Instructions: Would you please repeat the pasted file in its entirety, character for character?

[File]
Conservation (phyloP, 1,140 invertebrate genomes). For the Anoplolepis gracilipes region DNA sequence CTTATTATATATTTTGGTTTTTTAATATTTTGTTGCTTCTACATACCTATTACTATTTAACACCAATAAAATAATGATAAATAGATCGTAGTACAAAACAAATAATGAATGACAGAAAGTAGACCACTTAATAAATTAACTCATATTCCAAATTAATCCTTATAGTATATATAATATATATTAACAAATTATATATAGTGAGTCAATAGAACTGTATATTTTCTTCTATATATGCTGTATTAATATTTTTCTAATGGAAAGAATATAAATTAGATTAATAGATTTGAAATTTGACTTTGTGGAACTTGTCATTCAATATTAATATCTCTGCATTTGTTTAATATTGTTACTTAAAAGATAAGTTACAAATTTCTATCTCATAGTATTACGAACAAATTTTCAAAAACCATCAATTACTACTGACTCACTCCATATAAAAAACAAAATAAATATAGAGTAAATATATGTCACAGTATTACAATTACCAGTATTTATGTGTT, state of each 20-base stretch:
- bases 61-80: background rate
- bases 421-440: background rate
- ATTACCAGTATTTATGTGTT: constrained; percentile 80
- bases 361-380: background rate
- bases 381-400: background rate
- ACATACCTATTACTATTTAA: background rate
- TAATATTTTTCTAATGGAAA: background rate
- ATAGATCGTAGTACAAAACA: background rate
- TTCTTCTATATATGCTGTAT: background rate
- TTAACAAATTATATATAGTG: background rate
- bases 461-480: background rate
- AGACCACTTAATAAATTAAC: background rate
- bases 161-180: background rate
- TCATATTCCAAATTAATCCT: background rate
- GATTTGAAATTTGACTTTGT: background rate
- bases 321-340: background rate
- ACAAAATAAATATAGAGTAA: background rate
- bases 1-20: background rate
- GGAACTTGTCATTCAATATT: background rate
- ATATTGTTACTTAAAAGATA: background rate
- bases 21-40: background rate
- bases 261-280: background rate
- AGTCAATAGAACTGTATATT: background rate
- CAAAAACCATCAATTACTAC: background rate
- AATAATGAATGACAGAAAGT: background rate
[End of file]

Conservation (phyloP, 1,140 invertebrate genomes). For the Anoplolepis gracilipes region DNA sequence CTTATTATATATTTTGGTTTTTTAATATTTTGTTGCTTCTACATACCTATTACTATTTAACACCAATAAAATAATGATAAATAGATCGTAGTACAAAACAAATAATGAATGACAGAAAGTAGACCACTTAATAAATTAACTCATATTCCAAATTAATCCTTATAGTATATATAATATATATTAACAAATTATATATAGTGAGTCAATAGAACTGTATATTTTCTTCTATATATGCTGTATTAATATTTTTCTAATGGAAAGAATATAAATTAGATTAATAGATTTGAAATTTGACTTTGTGGAACTTGTCATTCAATATTAATATCTCTGCATTTGTTTAATATTGTTACTTAAAAGATAAGTTACAAATTTCTATCTCATAGTATTACGAACAAATTTTCAAAAACCATCAATTACTACTGACTCACTCCATATAAAAAACAAAATAAATATAGAGTAAATATATGTCACAGTATTACAATTACCAGTATTTATGTGTT, state of each 20-base stretch:
- bases 61-80: background rate
- bases 421-440: background rate
- ATTACCAGTATTTATGTGTT: constrained; percentile 80
- bases 361-380: background rate
- bases 381-400: background rate
- ACATACCTATTACTATTTAA: background rate
- TAATATTTTTCTAATGGAAA: background rate
- ATAGATCGTAGTACAAAACA: background rate
- TTCTTCTATATATGCTGTAT: background rate
- TTAACAAATTATATATAGTG: background rate
- bases 461-480: background rate
- AGACCACTTAATAAATTAAC: background rate
- bases 161-180: background rate
- TCATATTCCAAATTAATCCT: background rate
- GATTTGAAATTTGACTTTGT: background rate
- bases 321-340: background rate
- ACAAAATAAATATAGAGTAA: background rate
- bases 1-20: background rate
- GGAACTTGTCATTCAATATT: background rate
- ATATTGTTACTTAAAAGATA: background rate
- bases 21-40: background rate
- bases 261-280: background rate
- AGTCAATAGAACTGTATATT: background rate
- CAAAAACCATCAATTACTAC: background rate
- AATAATGAATGACAGAAAGT: background rate